And, being a Wii game, there was always going to be mini-game, even in this- Possibly the most violent game we’ve ever played, and certainly the most ‘Adult’ game on Nintendo’s format. These small games are poor, and while multi-player compatible, still don’t stand out as anything special.

But, really, the things that sold Madworld to us where the little bits ‘n’ bobs that made not only Platinum’s (Or Clover’s, as they were more-or-less previously known.  )  Previous work so enjoyable, but have really made Madworld shine. Outside of murderous toilets, our favourite thing in the entire game was those little Batman-style captions that pop up, saying something like ‘Pow!’ or ‘Kzzzzaaaaaah’ for reasons we and the spellchecker will never understand. But they really add to the comic feel, as do the little strip panels that pop up in boss encounters and before particularly nasty killings.


The game’s scale is huge for a beat ‘em up, with even motorbike-based sections, and while we found these slightly less enjoyable than flinging a man at a moving train and sticking a trumpet up their butt, their far more robust than similar sections in other games.


Still, Madworld looks, well, Mad. In motion, it looks stunning, with the balck and white style melding with the controls in perfect harmony. Watching trailers can only get you so far. You really need to play this game.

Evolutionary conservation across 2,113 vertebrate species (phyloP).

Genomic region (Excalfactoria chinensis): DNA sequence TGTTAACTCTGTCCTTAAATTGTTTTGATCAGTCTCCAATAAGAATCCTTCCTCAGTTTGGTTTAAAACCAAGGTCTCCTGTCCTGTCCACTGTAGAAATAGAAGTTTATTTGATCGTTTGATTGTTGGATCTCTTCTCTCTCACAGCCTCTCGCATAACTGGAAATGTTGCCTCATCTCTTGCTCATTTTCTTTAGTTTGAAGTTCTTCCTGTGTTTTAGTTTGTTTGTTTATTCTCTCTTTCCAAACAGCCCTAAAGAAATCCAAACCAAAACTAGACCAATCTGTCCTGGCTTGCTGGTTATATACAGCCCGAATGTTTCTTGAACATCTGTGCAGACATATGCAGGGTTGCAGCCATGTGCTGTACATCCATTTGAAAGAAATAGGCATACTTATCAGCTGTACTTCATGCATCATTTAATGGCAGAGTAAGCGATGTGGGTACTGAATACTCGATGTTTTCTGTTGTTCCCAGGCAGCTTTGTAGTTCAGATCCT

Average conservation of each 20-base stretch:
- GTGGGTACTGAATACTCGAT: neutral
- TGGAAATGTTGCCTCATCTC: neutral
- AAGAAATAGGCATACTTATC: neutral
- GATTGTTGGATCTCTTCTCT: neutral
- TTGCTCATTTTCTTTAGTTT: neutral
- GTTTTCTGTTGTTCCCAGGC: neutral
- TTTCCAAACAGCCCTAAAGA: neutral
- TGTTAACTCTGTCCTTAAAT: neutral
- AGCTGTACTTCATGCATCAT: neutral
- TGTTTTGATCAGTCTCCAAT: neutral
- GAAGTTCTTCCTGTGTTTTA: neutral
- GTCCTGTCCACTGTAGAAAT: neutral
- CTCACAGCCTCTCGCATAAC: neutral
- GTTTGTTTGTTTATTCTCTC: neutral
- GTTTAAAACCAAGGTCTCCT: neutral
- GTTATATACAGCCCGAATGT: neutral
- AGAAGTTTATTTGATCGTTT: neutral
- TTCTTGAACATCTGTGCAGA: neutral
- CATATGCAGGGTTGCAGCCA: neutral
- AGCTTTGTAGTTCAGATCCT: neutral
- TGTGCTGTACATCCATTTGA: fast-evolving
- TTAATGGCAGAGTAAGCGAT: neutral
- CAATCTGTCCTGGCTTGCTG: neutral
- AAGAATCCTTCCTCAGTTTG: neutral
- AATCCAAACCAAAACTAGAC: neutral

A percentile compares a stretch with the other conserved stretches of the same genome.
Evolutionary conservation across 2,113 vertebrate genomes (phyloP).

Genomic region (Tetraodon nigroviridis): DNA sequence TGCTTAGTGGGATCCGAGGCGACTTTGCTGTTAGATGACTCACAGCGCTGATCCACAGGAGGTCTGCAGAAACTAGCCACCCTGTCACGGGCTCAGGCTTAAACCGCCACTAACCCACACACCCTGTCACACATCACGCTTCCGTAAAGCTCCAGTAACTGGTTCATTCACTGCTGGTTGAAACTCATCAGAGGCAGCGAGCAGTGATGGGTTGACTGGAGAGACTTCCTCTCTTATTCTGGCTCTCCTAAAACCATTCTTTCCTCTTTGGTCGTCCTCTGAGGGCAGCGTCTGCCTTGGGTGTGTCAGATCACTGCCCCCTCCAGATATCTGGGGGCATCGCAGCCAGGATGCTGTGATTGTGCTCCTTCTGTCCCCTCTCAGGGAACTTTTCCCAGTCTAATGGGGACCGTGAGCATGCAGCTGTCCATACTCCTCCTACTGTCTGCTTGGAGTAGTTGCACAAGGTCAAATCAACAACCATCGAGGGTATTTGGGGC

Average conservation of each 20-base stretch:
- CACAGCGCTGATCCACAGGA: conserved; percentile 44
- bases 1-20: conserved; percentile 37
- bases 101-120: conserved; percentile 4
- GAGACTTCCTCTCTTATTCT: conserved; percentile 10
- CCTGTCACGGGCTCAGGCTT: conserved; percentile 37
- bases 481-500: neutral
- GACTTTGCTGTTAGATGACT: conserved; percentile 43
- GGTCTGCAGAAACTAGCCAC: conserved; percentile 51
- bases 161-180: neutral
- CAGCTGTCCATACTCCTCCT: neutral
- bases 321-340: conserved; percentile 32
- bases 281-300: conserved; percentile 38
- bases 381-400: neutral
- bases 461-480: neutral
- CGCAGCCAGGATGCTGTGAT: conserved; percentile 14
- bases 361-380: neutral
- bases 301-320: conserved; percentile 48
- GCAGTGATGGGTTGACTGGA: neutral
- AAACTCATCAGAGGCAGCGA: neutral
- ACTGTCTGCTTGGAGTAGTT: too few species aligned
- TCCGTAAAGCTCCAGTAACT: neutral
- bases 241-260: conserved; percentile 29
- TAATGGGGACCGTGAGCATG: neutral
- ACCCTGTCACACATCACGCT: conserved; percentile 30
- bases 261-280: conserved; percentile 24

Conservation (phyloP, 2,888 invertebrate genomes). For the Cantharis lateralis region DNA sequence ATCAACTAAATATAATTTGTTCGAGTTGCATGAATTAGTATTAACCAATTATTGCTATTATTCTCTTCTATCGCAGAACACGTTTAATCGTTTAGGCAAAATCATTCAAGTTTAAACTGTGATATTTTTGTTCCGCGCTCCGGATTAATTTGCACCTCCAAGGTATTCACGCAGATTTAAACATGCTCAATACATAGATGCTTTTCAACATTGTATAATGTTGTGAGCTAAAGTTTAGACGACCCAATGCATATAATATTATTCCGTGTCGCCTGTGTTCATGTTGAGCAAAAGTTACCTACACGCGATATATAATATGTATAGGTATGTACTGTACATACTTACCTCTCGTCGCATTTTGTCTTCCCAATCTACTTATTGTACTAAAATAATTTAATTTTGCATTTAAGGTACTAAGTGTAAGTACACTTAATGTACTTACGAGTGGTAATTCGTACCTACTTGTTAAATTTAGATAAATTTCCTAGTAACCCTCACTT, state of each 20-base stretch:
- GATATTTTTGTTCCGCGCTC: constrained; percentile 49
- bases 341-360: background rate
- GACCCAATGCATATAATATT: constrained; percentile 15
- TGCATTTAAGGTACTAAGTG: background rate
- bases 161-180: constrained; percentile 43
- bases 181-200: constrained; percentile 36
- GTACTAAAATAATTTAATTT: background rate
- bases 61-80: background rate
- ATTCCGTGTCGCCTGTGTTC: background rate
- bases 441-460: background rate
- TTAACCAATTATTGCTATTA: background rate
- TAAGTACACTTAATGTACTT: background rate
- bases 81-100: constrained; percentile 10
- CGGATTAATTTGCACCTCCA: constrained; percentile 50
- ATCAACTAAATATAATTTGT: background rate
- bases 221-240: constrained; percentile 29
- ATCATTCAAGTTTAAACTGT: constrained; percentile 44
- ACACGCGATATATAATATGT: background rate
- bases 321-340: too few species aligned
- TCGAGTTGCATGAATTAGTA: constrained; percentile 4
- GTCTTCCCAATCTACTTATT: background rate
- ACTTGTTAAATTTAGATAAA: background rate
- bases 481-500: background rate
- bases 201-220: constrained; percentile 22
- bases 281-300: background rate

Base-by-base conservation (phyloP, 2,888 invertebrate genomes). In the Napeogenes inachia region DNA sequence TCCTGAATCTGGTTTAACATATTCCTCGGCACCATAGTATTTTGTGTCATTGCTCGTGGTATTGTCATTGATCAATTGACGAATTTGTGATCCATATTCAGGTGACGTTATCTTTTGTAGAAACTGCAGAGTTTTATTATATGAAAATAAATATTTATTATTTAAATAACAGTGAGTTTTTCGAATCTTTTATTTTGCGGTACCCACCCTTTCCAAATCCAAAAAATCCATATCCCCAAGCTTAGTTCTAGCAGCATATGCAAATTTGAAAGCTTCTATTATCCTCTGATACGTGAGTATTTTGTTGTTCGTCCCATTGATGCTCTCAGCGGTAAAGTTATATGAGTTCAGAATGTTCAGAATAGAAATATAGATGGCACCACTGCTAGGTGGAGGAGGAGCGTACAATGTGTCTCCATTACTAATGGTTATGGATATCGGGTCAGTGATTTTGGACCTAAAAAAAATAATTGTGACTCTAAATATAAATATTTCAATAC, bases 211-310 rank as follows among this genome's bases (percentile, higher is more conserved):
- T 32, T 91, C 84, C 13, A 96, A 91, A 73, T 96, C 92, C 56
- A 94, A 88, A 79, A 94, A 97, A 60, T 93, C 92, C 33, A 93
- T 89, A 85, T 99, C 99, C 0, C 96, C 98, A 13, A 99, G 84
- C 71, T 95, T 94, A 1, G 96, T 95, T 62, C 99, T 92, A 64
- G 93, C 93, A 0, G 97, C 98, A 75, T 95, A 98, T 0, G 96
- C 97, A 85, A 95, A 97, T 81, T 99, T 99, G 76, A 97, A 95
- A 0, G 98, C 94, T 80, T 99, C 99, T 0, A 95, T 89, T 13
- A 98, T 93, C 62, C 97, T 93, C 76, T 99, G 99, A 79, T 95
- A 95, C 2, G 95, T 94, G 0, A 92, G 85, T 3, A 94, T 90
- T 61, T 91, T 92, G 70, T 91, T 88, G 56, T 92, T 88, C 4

With Viewtiful Joe and Okami already under their belts, we never had a doubt that Madworld’s team would pull it off. We just didn’t figure how well they’d manage it. Not for a second did we see ourselves being so immersed in a world of over-the-top violence and imaginative killings. We didn’t stop to think that we’d be skimping off work to come and take another shot at successfully getting three men in a massive fan together. The definitive arcadey feel give the game some extra flavour, with dedicated players, like we turned out to be, chasing high scores and looking for even more amazing kills: We’ll be posting some of our better ones over time on the Forums.


Sega recently said they’re the only Third-Party publisher that gives the Wii any love, and while that isn’t strictly true, they’re certainly leading the way. Madworld is better than 85% of other, Wii or otherwise, games out this year, and is possibly even better than 85% of all beat ‘em ups ever created. When the world goes mad, it’s always going to be Platinum Games you’ll hang on to.


Publisher: Sega

Developer: Platinum

Price: £35

Formats: Wii

Out: 20th March 2009

Graphics: 10

Gameplay: 8

Audio: 7

Lifespan: 5


Not quite as good as Sega's mad blabbing convinced us it was at release, but still an excellent game. Totally immature, but then that's the fun in the experience. A very fine game, abliet a short one.


Did You Know? Recognise the commentators? That's probably because those same few lines are being uttered over and over again by Greg Proops of Whose Line Is It Anyway? fame and John 'Bender from Futurama' DiMaggio. If you're not familiar with them then you should start going through Dave's scheduals until you find an episode of WLIIA?. It's brilliant. The American version's alright, but nothing on the UK original.